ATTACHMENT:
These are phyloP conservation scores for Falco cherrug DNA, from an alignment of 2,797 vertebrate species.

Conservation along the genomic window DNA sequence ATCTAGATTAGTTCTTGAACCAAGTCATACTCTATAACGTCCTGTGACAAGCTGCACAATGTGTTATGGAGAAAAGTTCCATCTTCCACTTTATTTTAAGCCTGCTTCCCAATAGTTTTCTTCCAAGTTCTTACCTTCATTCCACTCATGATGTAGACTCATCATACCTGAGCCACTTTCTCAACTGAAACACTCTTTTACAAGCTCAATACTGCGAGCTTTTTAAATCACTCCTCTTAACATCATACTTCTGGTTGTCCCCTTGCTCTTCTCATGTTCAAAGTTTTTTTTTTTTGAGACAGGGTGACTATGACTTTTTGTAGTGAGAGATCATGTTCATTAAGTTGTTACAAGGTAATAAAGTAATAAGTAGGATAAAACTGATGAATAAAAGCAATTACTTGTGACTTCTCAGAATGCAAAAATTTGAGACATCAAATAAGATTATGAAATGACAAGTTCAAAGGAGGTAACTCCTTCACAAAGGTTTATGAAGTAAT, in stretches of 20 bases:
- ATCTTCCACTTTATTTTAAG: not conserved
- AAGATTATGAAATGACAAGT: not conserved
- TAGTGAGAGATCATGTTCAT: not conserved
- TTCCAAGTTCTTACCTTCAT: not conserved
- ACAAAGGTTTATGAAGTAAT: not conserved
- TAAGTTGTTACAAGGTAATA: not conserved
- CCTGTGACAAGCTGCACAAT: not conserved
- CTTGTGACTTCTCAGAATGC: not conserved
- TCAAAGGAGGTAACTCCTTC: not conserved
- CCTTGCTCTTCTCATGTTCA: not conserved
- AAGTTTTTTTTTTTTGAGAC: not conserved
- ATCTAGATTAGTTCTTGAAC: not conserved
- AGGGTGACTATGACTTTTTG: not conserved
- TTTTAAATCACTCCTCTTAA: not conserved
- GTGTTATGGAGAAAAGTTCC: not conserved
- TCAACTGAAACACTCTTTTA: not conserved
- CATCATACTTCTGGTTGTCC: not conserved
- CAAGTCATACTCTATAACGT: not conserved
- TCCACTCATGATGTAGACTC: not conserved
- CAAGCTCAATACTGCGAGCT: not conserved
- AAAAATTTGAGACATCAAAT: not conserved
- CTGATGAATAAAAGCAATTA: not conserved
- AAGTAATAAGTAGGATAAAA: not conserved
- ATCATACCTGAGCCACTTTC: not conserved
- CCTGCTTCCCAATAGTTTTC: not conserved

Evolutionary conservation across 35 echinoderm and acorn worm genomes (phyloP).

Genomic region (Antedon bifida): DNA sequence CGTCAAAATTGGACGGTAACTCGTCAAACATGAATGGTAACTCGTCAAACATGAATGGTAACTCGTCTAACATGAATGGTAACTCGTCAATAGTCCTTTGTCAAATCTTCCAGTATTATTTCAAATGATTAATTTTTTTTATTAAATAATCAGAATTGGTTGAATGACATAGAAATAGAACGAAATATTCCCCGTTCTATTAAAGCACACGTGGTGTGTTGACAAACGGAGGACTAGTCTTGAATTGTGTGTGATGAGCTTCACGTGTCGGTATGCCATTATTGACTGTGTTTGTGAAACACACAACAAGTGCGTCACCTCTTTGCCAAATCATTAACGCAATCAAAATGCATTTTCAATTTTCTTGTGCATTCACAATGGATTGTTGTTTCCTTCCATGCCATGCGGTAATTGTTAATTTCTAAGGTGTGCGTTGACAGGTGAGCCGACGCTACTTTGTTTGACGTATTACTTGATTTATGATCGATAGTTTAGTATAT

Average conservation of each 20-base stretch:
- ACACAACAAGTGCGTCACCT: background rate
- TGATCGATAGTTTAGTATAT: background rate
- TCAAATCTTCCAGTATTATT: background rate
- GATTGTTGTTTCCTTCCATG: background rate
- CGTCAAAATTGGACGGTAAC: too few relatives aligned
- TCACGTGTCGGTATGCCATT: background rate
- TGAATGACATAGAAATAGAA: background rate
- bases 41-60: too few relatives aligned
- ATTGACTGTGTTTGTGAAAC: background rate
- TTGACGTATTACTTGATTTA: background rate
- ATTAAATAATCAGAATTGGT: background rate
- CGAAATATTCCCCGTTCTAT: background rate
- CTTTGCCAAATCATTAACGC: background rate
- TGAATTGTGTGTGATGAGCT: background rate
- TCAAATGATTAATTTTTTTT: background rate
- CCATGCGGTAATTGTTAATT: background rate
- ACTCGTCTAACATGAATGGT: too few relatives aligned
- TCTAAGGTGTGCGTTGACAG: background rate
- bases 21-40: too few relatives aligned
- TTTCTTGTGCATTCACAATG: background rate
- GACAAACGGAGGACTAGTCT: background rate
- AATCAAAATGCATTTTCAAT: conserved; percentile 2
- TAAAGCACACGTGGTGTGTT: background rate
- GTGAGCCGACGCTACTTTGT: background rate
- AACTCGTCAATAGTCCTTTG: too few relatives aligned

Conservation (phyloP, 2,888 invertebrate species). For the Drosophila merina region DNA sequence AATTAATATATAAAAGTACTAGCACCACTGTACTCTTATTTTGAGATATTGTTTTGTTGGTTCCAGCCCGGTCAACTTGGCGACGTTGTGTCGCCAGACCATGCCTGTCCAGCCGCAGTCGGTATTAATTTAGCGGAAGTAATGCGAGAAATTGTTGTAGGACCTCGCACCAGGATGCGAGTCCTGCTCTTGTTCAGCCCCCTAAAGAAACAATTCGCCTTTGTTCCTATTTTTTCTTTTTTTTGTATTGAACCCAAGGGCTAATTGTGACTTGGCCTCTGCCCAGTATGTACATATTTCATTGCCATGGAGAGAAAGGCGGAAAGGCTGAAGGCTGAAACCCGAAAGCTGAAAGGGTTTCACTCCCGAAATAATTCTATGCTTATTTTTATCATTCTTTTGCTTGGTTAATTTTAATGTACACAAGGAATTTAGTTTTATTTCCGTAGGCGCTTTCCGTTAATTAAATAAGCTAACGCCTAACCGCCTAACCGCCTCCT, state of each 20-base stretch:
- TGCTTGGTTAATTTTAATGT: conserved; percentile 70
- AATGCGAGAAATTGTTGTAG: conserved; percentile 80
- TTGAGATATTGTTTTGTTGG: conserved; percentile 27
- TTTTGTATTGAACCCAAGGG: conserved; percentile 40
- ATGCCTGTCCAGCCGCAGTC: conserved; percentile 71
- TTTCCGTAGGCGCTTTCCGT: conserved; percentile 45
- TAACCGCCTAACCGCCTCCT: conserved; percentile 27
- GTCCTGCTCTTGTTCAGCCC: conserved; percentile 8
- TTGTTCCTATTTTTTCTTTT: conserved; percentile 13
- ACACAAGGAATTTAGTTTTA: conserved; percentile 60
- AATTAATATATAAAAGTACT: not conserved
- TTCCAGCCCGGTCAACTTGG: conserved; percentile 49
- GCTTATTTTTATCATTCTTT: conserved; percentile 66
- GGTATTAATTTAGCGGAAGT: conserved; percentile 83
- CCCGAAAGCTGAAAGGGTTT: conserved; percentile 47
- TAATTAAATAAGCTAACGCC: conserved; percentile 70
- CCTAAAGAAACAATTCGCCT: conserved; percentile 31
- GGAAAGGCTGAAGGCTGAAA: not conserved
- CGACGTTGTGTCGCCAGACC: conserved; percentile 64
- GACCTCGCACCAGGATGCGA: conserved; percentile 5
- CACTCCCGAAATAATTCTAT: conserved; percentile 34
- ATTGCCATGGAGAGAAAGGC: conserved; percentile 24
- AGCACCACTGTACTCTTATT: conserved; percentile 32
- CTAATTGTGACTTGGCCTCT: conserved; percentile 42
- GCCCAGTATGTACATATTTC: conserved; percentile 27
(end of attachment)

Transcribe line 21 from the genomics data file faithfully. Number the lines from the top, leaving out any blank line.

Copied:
- TCCACTCATGATGTAGACTC: not conserved